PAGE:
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NCJRS Abstract

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NCJ Number: 222226 Find in a Library
Title: Parental Use of Physical Punishment as Related to Family Environment, Psychological Well-Being, and Personality in Undergraduates
Journal: Journal of Family Violence  Volume:23  Issue:1  Dated:January 2008  Pages:1-7
Author(s): Corrine E. Leary; Michelle L. Kelley; Jennifer Morrow; Peter J. Mikulka
Date Published: January 2008
Page Count: 7
Publisher: http://www.springer.com 
Format: Article
Language: English
Country: United States of America
Annotation: Childhood experiences of physical punishment were examined as related to perceptions of family environment during childhood and affective and personality outcomes of college students.
Abstract: Results suggest that experiencing physical discipline as a child may be related to family environment and psychological well-being in young adulthood. Respondents in the higher physical punishment group reported more family adjustment difficulties, more depressive symptoms, and poor personality development. This suggests that individuals who reside in homes that utilize greater physical discipline during childhood may create an environment that is less nurturing, less empathetic to the child's needs, and less able to facilitate the child's psychological well-being. Young adults who experienced higher physical punishment as children reported residing in less positive family environments than respondents who experienced lower physical punishment. Specifically, participants in the higher physical punishment group reported less positive family affect, increased family worries, greater family conflict, and more negative parental relationship behaviors than in the lower physical punishment group. The higher and lower physical punishment groups did not significantly differ on family rituals or family communication. Compared to the low physical punishment group, individuals in the high physical punishment group reported greater nonsupport, increased identity problems, and more negative social relationships. However, the higher physical punishment group did not significantly differ from the lower physical punishment group on the variables of warmth, dominance, and social detachment. As the data reveals the mean differences for these variables, while not significant, were in the expected direction. Due to incongruence of the current results with previous research, it is clear that additional studies are needed to examine the possible relationships between physical punishment and aspects of family environment. Data were collected from 274 undergraduate students (52 males, 222 females) between the ages of 18 and 26 who were attending a large southeastern university. Tables, references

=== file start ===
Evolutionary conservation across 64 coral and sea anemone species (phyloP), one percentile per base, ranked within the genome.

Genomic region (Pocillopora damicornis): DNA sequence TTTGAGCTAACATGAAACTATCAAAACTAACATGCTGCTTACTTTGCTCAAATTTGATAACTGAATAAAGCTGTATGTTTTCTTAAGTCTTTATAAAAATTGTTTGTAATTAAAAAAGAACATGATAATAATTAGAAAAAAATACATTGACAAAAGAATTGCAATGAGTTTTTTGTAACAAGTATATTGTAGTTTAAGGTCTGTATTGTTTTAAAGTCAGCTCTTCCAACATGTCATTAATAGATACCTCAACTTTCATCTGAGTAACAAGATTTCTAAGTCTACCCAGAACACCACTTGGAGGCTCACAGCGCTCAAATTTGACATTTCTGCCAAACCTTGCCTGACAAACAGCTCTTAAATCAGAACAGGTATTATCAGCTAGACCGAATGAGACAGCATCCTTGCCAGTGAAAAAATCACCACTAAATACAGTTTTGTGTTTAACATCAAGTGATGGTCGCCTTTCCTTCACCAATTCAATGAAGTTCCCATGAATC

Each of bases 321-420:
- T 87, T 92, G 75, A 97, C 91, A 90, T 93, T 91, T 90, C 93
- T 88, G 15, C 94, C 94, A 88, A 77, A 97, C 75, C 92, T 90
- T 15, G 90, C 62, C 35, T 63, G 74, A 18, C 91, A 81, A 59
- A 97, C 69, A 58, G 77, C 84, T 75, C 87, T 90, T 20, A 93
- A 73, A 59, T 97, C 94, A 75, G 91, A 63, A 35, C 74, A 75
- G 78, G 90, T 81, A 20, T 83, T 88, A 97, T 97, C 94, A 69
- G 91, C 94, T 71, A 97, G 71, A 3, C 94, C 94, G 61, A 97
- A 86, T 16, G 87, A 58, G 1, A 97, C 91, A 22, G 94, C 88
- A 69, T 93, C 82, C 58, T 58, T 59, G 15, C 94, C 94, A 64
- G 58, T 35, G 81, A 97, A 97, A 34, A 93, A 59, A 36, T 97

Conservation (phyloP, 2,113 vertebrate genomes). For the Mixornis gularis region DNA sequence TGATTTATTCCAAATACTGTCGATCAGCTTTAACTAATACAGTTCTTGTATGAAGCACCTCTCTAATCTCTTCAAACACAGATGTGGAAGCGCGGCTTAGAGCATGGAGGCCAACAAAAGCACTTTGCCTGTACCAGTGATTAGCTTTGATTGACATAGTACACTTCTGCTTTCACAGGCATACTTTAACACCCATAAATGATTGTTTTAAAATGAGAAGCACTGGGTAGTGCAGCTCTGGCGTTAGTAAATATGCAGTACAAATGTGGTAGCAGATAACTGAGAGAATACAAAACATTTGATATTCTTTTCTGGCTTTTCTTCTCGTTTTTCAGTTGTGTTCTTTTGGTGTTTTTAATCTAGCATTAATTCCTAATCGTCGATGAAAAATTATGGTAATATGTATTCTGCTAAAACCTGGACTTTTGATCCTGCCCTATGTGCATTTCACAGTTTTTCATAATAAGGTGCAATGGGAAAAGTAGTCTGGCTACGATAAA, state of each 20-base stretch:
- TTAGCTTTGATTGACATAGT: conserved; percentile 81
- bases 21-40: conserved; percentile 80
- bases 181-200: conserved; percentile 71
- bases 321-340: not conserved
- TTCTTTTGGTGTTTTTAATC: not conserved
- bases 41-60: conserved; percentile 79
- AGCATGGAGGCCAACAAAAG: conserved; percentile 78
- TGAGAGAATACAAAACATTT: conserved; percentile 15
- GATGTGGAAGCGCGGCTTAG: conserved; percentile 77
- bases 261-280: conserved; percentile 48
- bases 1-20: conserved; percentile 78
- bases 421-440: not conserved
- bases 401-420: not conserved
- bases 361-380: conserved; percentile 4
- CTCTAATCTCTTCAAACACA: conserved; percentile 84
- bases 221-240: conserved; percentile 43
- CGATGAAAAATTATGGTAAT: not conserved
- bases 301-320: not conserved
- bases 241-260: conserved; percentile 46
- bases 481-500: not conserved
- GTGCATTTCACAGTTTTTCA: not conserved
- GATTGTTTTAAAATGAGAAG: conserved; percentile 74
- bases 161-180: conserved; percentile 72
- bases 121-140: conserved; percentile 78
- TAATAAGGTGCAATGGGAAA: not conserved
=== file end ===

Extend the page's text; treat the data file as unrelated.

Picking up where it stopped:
Main Term(s): Family histories; Juvenile personality characteristics; Personality assessment; Punishment
Index Term(s): Assessment (child health and welfare); Child development; Youth development
To cite this abstract, use the following link:
http://www.ncjrs.gov/App/publications/abstract.aspx?ID=244123

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